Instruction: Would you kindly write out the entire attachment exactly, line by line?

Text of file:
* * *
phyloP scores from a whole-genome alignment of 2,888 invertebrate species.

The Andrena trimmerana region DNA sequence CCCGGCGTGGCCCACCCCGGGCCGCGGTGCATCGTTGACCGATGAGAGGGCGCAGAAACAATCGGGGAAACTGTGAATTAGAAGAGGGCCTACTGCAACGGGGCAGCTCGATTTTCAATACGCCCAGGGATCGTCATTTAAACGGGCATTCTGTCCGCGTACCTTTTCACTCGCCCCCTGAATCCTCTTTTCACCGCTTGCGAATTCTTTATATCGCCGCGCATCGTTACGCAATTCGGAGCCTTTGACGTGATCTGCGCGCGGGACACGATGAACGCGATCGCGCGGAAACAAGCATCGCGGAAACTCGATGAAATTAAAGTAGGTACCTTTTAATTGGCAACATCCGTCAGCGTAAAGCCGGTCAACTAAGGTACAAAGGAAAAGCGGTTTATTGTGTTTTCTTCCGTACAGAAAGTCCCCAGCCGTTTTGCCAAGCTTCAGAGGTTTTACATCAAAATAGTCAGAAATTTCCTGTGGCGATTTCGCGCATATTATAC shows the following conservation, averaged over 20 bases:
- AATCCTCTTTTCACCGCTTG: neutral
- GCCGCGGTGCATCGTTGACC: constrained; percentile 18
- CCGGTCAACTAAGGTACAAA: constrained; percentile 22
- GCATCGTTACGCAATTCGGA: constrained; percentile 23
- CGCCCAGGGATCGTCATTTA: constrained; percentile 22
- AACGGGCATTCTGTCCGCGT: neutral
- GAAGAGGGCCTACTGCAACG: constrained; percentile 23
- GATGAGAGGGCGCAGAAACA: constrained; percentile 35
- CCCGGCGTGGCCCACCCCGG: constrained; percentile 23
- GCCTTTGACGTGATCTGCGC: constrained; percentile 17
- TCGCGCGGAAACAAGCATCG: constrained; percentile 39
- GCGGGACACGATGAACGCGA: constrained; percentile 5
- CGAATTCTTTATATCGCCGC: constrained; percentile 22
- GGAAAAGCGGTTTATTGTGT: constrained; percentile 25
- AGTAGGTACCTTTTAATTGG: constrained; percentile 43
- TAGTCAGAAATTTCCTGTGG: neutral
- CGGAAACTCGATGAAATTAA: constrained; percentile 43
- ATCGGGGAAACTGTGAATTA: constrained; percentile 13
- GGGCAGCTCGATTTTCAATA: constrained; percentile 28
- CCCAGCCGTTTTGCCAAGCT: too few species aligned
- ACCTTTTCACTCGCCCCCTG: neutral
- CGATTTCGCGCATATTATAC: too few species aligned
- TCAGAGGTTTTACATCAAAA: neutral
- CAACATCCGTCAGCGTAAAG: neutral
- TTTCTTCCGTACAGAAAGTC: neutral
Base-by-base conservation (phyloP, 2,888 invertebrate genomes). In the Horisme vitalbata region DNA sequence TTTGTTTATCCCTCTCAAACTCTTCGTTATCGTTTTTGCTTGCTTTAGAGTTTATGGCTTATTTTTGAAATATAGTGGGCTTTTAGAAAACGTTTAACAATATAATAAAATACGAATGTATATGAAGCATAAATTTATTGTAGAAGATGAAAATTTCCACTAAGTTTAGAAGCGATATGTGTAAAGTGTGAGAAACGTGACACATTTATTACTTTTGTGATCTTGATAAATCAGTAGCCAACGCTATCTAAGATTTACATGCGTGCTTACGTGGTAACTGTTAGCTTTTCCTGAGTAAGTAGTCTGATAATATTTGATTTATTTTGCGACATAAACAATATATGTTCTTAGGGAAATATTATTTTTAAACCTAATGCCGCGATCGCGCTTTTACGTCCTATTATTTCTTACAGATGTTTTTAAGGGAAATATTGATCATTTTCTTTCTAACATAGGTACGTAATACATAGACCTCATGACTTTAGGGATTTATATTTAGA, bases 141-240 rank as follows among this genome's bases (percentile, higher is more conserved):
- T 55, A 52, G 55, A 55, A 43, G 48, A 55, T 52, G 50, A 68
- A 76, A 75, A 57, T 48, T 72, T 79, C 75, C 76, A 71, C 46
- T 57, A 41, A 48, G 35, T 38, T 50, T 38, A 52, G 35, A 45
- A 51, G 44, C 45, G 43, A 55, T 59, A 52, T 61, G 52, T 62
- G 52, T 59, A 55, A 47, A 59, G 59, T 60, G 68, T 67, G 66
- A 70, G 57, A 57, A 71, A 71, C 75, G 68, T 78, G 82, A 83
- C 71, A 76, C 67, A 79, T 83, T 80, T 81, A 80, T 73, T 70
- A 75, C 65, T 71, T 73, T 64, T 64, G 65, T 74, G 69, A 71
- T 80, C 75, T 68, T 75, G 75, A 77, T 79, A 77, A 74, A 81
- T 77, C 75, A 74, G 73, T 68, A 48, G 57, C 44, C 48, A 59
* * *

phyloP scores from a whole-genome alignment of 2,888 invertebrate species.

The Andrena trimmerana region DNA sequence CCCGGCGTGGCCCACCCCGGGCCGCGGTGCATCGTTGACCGATGAGAGGGCGCAGAAACAATCGGGGAAACTGTGAATTAGAAGAGGGCCTACTGCAACGGGGCAGCTCGATTTTCAATACGCCCAGGGATCGTCATTTAAACGGGCATTCTGTCCGCGTACCTTTTCACTCGCCCCCTGAATCCTCTTTTCACCGCTTGCGAATTCTTTATATCGCCGCGCATCGTTACGCAATTCGGAGCCTTTGACGTGATCTGCGCGCGGGACACGATGAACGCGATCGCGCGGAAACAAGCATCGCGGAAACTCGATGAAATTAAAGTAGGTACCTTTTAATTGGCAACATCCGTCAGCGTAAAGCCGGTCAACTAAGGTACAAAGGAAAAGCGGTTTATTGTGTTTTCTTCCGTACAGAAAGTCCCCAGCCGTTTTGCCAAGCTTCAGAGGTTTTACATCAAAATAGTCAGAAATTTCCTGTGGCGATTTCGCGCATATTATAC shows the following conservation, averaged over 20 bases:
- AATCCTCTTTTCACCGCTTG: neutral
- GCCGCGGTGCATCGTTGACC: constrained; percentile 18
- CCGGTCAACTAAGGTACAAA: constrained; percentile 22
- GCATCGTTACGCAATTCGGA: constrained; percentile 23
- CGCCCAGGGATCGTCATTTA: constrained; percentile 22
- AACGGGCATTCTGTCCGCGT: neutral
- GAAGAGGGCCTACTGCAACG: constrained; percentile 23
- GATGAGAGGGCGCAGAAACA: constrained; percentile 35
- CCCGGCGTGGCCCACCCCGG: constrained; percentile 23
- GCCTTTGACGTGATCTGCGC: constrained; percentile 17
- TCGCGCGGAAACAAGCATCG: constrained; percentile 39
- GCGGGACACGATGAACGCGA: constrained; percentile 5
- CGAATTCTTTATATCGCCGC: constrained; percentile 22
- GGAAAAGCGGTTTATTGTGT: constrained; percentile 25
- AGTAGGTACCTTTTAATTGG: constrained; percentile 43
- TAGTCAGAAATTTCCTGTGG: neutral
- CGGAAACTCGATGAAATTAA: constrained; percentile 43
- ATCGGGGAAACTGTGAATTA: constrained; percentile 13
- GGGCAGCTCGATTTTCAATA: constrained; percentile 28
- CCCAGCCGTTTTGCCAAGCT: too few species aligned
- ACCTTTTCACTCGCCCCCTG: neutral
- CGATTTCGCGCATATTATAC: too few species aligned
- TCAGAGGTTTTACATCAAAA: neutral
- CAACATCCGTCAGCGTAAAG: neutral
- TTTCTTCCGTACAGAAAGTC: neutral
Base-by-base conservation (phyloP, 2,888 invertebrate genomes). In the Horisme vitalbata region DNA sequence TTTGTTTATCCCTCTCAAACTCTTCGTTATCGTTTTTGCTTGCTTTAGAGTTTATGGCTTATTTTTGAAATATAGTGGGCTTTTAGAAAACGTTTAACAATATAATAAAATACGAATGTATATGAAGCATAAATTTATTGTAGAAGATGAAAATTTCCACTAAGTTTAGAAGCGATATGTGTAAAGTGTGAGAAACGTGACACATTTATTACTTTTGTGATCTTGATAAATCAGTAGCCAACGCTATCTAAGATTTACATGCGTGCTTACGTGGTAACTGTTAGCTTTTCCTGAGTAAGTAGTCTGATAATATTTGATTTATTTTGCGACATAAACAATATATGTTCTTAGGGAAATATTATTTTTAAACCTAATGCCGCGATCGCGCTTTTACGTCCTATTATTTCTTACAGATGTTTTTAAGGGAAATATTGATCATTTTCTTTCTAACATAGGTACGTAATACATAGACCTCATGACTTTAGGGATTTATATTTAGA, bases 141-240 rank as follows among this genome's bases (percentile, higher is more conserved):
- T 55, A 52, G 55, A 55, A 43, G 48, A 55, T 52, G 50, A 68
- A 76, A 75, A 57, T 48, T 72, T 79, C 75, C 76, A 71, C 46
- T 57, A 41, A 48, G 35, T 38, T 50, T 38, A 52, G 35, A 45
- A 51, G 44, C 45, G 43, A 55, T 59, A 52, T 61, G 52, T 62
- G 52, T 59, A 55, A 47, A 59, G 59, T 60, G 68, T 67, G 66
- A 70, G 57, A 57, A 71, A 71, C 75, G 68, T 78, G 82, A 83
- C 71, A 76, C 67, A 79, T 83, T 80, T 81, A 80, T 73, T 70
- A 75, C 65, T 71, T 73, T 64, T 64, G 65, T 74, G 69, A 71
- T 80, C 75, T 68, T 75, G 75, A 77, T 79, A 77, A 74, A 81
- T 77, C 75, A 74, G 73, T 68, A 48, G 57, C 44, C 48, A 59